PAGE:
6. The Tramp Steamer’s Last Port of Call, much like the novellas that precede it, is very much a study of heterogeneity, depicting of a world of shifting identities and ever-changing motivations and outcomes. Words like labyrinth, maze, and intertwine repeat in the text, whether Mutis is describing rivers or cultures or individuals. The text is larded with blends and syntheses, but I’ll grab one simple example, one of the rare times this particular novella returns to the Gaviero. Talking to the narrator, the Basque captain says:
I realized that my own provincial and national prejudices had kept me from seeing the enormous wealth of experience and the solid, warm humanity of this man, whose nationality I never learned, as I never learned the correct pronunciation of his name, which sounded vaguely Scottish but could also have been Turkish or Iranian. I found out later that he carried a Cypriot passport. But that doesn’t mean anything, because he himself hinted I should not put too much faith in its authenticity.
7. What is most authentic in the ever-shifting world Mutis depicts? I think it’s food. I can’t think of another writer who depicts scenes of gustation with such sybaritic pleasure. Mutis never neglects to describe a meal, even on a humble tugboat:
Each tug had two cabins for passengers, who shared with the captain the food prepared by two Jamaican women whose culinary talents we never tired of celebrating. The pork in plum sauce, the rice with coconut and fried plantains, the succulent stews made of river fish, and, and indispensable and always welcome complement to the meals, the miraculously refreshing pear juice with vodka that left us splendidly disposed to enjoy the constantly changing panorama of the river and its banks; thanks to the magic of that imponderable drink, everything took place in a velvety, contented distance that we never attempted to decipher.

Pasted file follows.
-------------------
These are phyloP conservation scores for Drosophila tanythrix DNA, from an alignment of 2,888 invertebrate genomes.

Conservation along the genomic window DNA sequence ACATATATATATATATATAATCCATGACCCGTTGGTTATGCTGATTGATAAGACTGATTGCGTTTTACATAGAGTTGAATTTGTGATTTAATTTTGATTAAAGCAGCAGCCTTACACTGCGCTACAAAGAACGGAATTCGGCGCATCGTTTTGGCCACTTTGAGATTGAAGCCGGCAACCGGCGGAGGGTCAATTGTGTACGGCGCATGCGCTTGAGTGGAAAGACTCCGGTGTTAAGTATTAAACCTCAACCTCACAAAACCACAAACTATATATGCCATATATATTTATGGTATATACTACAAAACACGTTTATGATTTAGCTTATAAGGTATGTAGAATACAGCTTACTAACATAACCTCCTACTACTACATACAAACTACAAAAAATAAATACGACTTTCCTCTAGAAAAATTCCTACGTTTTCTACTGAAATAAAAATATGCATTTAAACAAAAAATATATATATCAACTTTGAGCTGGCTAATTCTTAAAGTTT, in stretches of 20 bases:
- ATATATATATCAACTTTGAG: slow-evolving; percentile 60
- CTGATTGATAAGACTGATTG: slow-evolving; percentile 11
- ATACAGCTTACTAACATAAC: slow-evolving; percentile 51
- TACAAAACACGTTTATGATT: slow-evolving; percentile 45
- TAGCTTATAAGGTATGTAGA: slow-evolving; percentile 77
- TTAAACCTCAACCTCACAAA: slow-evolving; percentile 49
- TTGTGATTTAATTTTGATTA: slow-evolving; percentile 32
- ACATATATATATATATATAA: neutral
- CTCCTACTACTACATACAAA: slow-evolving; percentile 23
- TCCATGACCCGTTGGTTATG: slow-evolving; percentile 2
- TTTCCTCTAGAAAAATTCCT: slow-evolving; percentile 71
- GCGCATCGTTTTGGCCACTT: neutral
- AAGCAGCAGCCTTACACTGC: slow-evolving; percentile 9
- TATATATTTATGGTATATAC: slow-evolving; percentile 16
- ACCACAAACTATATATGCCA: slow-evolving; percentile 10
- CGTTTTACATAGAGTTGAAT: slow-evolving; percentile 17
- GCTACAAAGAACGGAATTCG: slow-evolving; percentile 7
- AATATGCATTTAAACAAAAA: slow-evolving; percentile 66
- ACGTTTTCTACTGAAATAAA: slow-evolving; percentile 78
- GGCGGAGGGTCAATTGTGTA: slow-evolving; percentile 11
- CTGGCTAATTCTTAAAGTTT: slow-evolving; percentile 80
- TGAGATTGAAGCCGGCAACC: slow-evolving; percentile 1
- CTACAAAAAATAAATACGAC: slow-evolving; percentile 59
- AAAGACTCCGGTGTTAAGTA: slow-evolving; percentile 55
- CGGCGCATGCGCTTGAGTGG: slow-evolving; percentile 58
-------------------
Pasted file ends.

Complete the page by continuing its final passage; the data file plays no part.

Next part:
8. Okay, authentic might not be right word. Everything in Mutis’s novella is authentic, true even when it’s not true. I suppose I mean stable. But: Our narrator warns us that if we try to replicate the pear and vodka drink we’ll fail, like all the others who try.
9. Let me try again: What is most authentic—I realize I’ve already employed the superlative; mea culpa—what is most authentic in the world that Mutis depicts is the strange intersections of pleasure and sorrow, the way these modes intertwine the labyrinths of our lives.
The Tramp Steamer’s Last Port of Call is a beautiful, dark, sad love story.
10. I realize that I’ve failed to summarize the plot. Do you want that—a plot summary? I don’t have it in me, and someone did it way better. I’ll close with a long excerpt from John Updike’s thorough, excellent review of The Adventures and Misadventures of Maqroll (in a 2003 issue of The New Yorker):